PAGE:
There are many reasons to visit the beautiful and lively city of Bologna: it is considered to be one of Italy’s most pleasant towns to live in, its people are friendly and filled with contagious joie-de-vivre and the city center, although not as spectacular as Rome’s or Florence’s, has a lot to offer to visitors.
Food, too, plays a very important role in any visit to Bologna: the town is, simply put, a foodie’s paradise. If you like homemade pasta –fettucine, pappardelle, tagliatelle… you name it- there’s no need to look any further: the capital city of Emilia Romagna is rightly famous all over Italy as the birthplace of lasagna and all kinds of stuffed pastas such as ravioli and tortellini
 Torre Garisenda (the shorter of the two towers) and Torre Asinelli 

 Torre Garisenda (the shorter of the two towers) and Torre Asinelli 

Home to the oldest university in the world, founded as far back as 1088, Bologna certainly offers plenty of arts, culture and architecture to those who decide to visit: its beautiful portici –arcades- are the ideal place to take a stroll even when the weather isn’t collaborating and the city always offers plenty of exhibits, concerts and shows to attend. It really doesn’t come as a surprise that in 2000 Bologna was declared European capital of culture, while in 2006 it was nominated a UNESCO “City of music”.
This year, too, there is an excellent reason to pay a visit to this wonderful city: the unique exhibit “Girl with a pearl earring – The Golden Age from Vermeer to Rembrandt” will be hosted in Bologna at Palazzo Fava until May 25th 2014. Dutch painter Johaness Vermeer lived in the 1600s in Holland and has painted several masterpieces, but is mostly famous for his paining “Girl with a pearl earring”. The painting has been showcased in The Hague since the beginning of the 1900s and is now on an exclusive European tour while the museum where it usually sits is being remodeled: seeing it in Bologna is a once in a lifetime opportunity that shouldn’t be missed. Along with it, many other wonderful pieces painted by masters such as Rembrandt, Hals, Steen and Ter Boch are showcased at the same exhibit.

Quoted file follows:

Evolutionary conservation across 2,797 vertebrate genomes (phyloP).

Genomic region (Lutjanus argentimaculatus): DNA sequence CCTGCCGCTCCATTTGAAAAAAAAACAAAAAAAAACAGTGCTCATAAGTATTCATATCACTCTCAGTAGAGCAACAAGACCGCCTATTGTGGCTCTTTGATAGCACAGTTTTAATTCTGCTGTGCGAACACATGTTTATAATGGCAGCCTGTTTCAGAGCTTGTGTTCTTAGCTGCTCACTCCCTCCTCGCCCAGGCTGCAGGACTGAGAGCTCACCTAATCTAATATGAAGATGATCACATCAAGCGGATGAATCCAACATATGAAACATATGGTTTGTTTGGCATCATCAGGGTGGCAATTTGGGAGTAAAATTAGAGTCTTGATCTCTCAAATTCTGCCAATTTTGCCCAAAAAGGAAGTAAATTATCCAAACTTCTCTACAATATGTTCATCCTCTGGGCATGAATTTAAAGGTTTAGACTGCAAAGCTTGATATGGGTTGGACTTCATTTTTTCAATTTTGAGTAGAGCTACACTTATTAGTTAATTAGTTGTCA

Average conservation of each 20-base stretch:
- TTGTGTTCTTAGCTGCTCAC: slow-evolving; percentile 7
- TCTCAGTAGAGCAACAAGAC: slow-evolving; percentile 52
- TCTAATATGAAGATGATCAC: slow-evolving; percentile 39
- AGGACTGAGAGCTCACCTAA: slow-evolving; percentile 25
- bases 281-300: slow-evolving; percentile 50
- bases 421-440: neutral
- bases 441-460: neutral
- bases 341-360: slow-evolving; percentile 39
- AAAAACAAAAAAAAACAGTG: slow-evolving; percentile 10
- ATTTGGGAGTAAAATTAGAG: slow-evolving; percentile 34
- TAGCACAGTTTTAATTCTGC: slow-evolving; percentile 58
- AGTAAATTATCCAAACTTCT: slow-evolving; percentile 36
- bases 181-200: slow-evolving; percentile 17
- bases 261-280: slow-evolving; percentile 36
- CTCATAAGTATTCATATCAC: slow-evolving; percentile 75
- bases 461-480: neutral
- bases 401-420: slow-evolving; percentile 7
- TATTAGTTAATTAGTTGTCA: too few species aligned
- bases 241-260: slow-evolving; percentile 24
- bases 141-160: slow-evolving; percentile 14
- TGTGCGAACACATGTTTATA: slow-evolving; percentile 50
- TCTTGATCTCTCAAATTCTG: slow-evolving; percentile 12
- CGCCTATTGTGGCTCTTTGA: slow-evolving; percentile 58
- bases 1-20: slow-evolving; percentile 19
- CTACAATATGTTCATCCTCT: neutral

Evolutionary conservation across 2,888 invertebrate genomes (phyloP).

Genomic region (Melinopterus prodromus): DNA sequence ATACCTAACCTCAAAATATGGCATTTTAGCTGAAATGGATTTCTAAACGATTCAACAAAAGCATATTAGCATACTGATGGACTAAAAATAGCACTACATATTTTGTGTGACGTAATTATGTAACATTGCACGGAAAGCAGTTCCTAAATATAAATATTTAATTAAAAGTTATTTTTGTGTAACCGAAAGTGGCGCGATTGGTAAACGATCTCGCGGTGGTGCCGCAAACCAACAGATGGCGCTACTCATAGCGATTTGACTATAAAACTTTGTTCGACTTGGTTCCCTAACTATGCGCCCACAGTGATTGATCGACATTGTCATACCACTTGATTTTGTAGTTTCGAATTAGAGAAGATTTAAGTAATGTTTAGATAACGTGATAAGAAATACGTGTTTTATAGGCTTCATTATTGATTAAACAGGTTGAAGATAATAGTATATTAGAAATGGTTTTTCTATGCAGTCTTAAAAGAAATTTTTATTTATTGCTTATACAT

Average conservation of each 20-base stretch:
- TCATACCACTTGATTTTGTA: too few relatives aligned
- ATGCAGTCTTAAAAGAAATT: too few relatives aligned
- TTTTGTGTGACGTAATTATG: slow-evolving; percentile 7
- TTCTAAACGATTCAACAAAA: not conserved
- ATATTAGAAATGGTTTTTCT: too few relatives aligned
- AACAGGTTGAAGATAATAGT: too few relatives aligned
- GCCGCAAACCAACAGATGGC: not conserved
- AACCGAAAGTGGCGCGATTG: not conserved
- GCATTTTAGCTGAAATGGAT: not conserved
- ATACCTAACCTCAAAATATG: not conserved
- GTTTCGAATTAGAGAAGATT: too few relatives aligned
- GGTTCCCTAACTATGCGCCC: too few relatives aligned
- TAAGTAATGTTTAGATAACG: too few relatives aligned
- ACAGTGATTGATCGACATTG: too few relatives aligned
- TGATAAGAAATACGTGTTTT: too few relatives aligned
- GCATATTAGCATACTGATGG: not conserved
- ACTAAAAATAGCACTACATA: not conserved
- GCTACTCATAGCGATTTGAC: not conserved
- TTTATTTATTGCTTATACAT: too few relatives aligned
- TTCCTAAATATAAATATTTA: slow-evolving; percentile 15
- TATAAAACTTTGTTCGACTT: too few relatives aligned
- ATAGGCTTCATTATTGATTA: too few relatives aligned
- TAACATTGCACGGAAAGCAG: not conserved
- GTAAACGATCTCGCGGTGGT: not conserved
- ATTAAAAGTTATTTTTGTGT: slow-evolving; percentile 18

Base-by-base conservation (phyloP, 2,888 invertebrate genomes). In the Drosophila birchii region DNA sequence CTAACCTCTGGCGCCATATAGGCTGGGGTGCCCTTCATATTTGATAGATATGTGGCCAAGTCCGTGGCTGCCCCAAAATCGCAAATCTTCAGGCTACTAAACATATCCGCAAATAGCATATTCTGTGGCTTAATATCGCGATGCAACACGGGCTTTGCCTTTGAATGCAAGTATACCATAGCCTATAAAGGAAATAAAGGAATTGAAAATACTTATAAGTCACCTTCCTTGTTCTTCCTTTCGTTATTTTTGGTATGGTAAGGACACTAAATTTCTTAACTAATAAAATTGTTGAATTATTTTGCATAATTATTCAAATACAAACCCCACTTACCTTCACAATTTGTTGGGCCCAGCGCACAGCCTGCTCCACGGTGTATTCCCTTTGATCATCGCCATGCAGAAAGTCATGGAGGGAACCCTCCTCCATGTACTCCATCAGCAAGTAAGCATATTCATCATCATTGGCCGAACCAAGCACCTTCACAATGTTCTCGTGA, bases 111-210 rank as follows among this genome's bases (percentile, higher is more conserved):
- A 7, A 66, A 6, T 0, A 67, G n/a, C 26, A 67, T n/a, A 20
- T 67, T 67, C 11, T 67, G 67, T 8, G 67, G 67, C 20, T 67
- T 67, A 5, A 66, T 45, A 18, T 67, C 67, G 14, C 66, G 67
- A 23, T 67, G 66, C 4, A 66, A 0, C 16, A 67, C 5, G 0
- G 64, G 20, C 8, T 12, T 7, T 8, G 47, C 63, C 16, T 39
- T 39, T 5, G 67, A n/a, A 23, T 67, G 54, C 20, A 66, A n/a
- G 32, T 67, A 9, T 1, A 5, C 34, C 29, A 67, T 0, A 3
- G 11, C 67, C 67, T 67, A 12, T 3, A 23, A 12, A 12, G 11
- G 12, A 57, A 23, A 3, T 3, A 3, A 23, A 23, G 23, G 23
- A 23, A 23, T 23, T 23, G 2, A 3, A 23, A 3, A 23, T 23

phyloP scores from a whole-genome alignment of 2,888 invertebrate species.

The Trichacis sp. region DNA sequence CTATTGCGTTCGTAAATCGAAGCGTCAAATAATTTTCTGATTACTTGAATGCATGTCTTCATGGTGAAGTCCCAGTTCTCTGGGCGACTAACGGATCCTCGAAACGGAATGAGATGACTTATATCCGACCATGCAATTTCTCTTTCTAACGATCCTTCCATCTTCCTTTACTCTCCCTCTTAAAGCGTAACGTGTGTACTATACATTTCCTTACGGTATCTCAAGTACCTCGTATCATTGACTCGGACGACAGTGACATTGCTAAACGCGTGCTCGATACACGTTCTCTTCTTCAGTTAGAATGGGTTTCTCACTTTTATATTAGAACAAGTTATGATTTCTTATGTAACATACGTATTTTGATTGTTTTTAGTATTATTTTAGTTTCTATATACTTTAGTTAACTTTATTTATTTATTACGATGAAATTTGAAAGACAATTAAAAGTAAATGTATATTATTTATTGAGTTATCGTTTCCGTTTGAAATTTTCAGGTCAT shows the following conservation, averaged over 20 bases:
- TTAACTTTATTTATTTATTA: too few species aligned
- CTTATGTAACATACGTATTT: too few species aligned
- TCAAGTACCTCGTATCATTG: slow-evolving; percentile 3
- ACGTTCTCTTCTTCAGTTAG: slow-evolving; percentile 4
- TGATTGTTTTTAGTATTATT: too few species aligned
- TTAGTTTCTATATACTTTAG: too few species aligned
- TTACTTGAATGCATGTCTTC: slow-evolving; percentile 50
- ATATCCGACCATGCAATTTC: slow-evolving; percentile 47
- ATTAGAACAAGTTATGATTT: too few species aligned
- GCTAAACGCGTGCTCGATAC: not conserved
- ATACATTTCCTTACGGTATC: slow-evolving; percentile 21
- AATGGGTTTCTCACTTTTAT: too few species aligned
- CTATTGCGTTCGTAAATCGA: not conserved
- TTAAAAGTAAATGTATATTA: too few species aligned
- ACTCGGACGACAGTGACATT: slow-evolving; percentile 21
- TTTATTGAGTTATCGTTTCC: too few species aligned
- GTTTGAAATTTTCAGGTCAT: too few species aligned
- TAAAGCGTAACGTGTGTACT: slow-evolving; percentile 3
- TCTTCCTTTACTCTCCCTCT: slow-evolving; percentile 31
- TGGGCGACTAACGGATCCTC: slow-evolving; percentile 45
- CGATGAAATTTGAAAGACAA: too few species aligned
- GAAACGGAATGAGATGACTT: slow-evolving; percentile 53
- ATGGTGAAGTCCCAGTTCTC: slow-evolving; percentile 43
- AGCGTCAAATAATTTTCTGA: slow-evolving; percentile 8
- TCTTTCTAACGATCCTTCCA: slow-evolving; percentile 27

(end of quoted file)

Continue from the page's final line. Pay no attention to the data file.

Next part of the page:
The hometown of tortellini and mortadella, tagliatelle and ragù, among many other delicacies 

 The hometown of tortellini and mortadella, tagliatelle and ragù, among many other delicacies 

Other than the exhibit there’s a lot to see around Bologna for those who have never visited the town before. The old downtown quarter features interesting sites such as the Towers of Bologna -two medieval towers built between 1109 and 1119- the Basilica of San Petronio, one of the world’s largest churches, and a maze of narrow streets that stretch from the city walls to the university. Walking around the city center is one of the best ways to get to know this compact, welcoming town and also the best way to discover family run trattorias and osterias where freshly made homemade pasta is always available. Ragù, known as “meat sauce” across the pond, is a local specialty: make sure you try it, as its recipe is the pride and joy of most cooks and chefs from Bologna. To wash it all down order a bottle of Lambrusco or Sangiovese, both excellent wines made in the hills and country around Bologna.
As Bologna is such a compact city, there are many interesting tours that will help you discover its secrets and quirky aspects.  Walking tours are a popular option: some of them are more traditional and focus on visiting the town’s beautiful churches and palazzos, some others are tailored for those who want to learn about Bologna’s lesser known sides.
The “Bologna in love” walking tour will certainly appeal to couples, as it deals with the intricate stories that range from medieval maidens and knights to more recent love affairs such as the ones lived by poets Foscolo, Shelley and Goethe; those are more in love with food, however, will definitely enjoy a three hour gourmet walking tour that will deal with homemade pasta, mortadella and chocolate.  Cycling tours too are a very pleasant way of getting to know Bologna: in a little less than three hours one can see some of the most important buildings in town, such as the Palazzo Accursio, but also the ancient canal system and the Medieval Market.   
Bologna is reachable by fast train (operated both by Trenitalia www.trenitalia.it and Italo www.italotreno.it) from Milan (about 1 hour), Florence (35 minutes) and Rome (about 2 hours) and is also served by the Guglielmo Marconi International airport by both national and international airlines.
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